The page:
A turbulent ocean would be beneficial for any life there because it would help shift nutrients from the sea floor into the rest of the ocean, says Schmidt's other colleague, Krista Soderlund of the University of Texas at Austin. Microbes can live in stagnant water, but knowing the ocean is turbulent makes life much more likely.

Upcoming missions such as the European Space Agency's Jupiter Icy Moons Explorer (JUICE), will map Europa's chaos terrain via fly-bys in 2030, and potentially NASA's Europa Clipper, will find out more – although it is just a concept at the moment.

Studies of Europa's chaos terrain may have relevance beyond Jupiter's moon. "Icy subsurface oceans may be commonplace in the outer solar system," says Leigh Fletcher of the University of Oxford, a member of the ESA Science Working Team for JUICE. "JUICE will also search for any active plumes and vents, just like on Saturn's moon Enceladus, to offer a glimpse into this icy ocean. This will be a great test of this sort of model for the icy worlds of our solar system."

Ocean-driven heating of Europa’s icy shell at low latitudes - K. M. Soderlund et al
Clay-Like Minerals Found on Icy Crust of Europa
NASA | JPL-Caltech | 2013 Dec 11

Hubble Sees Evidence of Water Vapor Venting off Jovian Moon
NASA | STScI | HubbleSite | 2013 Dec 12

Hubble discovers water vapour venting from Jupiter’s moon Europa
ESA/HEIC Hubble Science Release | 2013 Dec 12

Transient Water Vapor at Europa’s South Pole - Lorenz Roth et al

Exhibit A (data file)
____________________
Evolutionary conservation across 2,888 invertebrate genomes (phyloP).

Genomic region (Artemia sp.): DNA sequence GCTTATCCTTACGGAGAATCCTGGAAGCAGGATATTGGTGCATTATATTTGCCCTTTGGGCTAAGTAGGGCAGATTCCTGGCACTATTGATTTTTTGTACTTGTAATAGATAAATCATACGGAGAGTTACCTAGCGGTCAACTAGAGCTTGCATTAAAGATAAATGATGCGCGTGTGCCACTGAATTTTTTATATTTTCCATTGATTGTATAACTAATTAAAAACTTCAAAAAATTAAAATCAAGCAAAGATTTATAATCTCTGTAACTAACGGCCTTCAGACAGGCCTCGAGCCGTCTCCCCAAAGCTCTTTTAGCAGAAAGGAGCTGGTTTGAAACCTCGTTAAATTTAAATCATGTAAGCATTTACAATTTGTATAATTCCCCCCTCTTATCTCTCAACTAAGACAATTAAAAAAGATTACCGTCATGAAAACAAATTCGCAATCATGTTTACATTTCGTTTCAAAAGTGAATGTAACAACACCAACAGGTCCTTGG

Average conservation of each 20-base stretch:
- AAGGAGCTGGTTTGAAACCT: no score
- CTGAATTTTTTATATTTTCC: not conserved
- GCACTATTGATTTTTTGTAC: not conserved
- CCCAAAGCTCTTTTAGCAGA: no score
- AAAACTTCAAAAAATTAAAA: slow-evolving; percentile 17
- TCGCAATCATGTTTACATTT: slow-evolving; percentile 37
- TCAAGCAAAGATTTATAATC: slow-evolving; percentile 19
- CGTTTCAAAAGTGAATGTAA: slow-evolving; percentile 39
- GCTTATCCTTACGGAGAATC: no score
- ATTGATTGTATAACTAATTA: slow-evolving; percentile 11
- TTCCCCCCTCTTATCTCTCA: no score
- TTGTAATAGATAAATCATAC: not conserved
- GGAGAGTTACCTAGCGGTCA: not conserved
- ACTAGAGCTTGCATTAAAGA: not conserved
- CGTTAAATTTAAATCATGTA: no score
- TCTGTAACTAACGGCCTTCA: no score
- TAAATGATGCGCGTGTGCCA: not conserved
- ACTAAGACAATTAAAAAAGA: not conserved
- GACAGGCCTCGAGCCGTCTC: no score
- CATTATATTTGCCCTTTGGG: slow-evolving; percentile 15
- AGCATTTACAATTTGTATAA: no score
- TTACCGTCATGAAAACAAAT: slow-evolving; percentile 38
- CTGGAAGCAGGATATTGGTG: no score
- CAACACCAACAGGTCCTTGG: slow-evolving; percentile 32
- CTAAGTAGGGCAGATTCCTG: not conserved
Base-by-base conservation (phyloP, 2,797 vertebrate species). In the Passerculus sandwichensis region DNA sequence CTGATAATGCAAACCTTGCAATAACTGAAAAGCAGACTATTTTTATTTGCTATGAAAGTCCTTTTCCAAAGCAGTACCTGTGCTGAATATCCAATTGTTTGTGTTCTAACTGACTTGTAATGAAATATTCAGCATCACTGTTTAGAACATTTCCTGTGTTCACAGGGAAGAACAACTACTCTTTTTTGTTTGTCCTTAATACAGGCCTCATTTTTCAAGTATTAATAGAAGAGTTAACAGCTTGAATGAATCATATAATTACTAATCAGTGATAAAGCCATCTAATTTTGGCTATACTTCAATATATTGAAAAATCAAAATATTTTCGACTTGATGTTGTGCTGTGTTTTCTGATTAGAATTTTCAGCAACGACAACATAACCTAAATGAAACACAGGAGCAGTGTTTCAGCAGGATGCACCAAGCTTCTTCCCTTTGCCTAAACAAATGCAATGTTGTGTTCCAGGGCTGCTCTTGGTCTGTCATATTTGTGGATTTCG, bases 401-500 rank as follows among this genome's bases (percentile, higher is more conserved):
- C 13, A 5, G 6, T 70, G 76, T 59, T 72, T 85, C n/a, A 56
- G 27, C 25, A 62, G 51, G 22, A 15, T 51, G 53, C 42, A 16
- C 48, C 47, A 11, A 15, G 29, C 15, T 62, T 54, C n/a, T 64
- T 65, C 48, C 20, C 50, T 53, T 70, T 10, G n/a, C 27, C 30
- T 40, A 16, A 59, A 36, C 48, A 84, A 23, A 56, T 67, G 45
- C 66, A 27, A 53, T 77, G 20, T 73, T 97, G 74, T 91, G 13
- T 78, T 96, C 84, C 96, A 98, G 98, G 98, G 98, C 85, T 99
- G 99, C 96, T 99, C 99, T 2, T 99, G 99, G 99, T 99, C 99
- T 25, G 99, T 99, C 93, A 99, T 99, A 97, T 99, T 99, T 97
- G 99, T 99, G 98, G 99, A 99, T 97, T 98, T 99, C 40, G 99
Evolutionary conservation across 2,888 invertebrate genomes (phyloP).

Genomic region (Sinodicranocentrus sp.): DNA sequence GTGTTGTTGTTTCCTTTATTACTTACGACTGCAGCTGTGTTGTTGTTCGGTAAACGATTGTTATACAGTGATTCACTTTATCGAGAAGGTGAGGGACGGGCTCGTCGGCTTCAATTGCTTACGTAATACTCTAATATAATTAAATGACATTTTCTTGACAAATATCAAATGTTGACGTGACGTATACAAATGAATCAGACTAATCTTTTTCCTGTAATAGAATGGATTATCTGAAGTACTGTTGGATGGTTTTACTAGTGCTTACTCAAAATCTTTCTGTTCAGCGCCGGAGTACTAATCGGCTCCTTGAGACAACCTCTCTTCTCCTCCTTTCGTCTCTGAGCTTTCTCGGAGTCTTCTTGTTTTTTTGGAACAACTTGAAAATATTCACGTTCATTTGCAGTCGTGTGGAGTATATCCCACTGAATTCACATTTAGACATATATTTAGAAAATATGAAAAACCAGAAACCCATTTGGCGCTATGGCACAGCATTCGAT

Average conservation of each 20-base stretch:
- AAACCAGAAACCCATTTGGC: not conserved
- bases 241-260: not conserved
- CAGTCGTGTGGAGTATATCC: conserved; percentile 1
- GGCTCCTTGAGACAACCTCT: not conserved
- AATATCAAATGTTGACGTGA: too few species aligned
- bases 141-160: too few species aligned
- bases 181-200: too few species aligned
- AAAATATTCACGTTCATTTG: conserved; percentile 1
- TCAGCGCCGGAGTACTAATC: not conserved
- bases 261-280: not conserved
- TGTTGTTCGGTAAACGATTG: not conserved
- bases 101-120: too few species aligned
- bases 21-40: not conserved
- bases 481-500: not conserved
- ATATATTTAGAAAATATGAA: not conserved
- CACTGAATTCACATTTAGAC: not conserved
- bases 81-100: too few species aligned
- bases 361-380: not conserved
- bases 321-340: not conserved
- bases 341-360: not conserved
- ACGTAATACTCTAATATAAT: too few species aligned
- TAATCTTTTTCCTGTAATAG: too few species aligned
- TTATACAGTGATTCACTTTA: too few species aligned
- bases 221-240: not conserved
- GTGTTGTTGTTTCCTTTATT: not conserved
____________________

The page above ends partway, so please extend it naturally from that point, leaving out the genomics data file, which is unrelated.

http://asterisk.apod.com/viewtopic.php?t=32586

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Re: Water Plumes Erupting from Europa’s south pole!

Post by Nitpicker » Wed Dec 18, 2013 12:03 pm

New Scientist | Astrophile | Nicola Guttridge | 2013 Dec 01 wrote:The latest study suggests that turbulence in Europa's ocean sculpts the chaos terrain on the icy surface. It was previously assumed that an effect caused by the moon's rotation – known as the Coriolis force – dominates the ocean's flow, funnelling heat to high latitudes. The new model instead relies on ocean currents caused by convection of the moon's internal heat.
In both the old and the new models, the heat transfer is via convection (which is the form of heat transfer conveyed by a liquid or gas). In the old model it is forced convection and in the new model it is free convection which dominates. In both models, the flows would be turbulent (as opposed to laminar), but apparently more so in the new model.

I've always imagined there to be incredible tidal flows under the ice, too, sloshing around like mad, despite Europa being (nearly or completely) tidally locked with Jupiter.

Of course, we won't know for sure until we send some dolphins with laser beams strapped to their heads. Wait, no, they wouldn't be sterile. Back to the drawing board.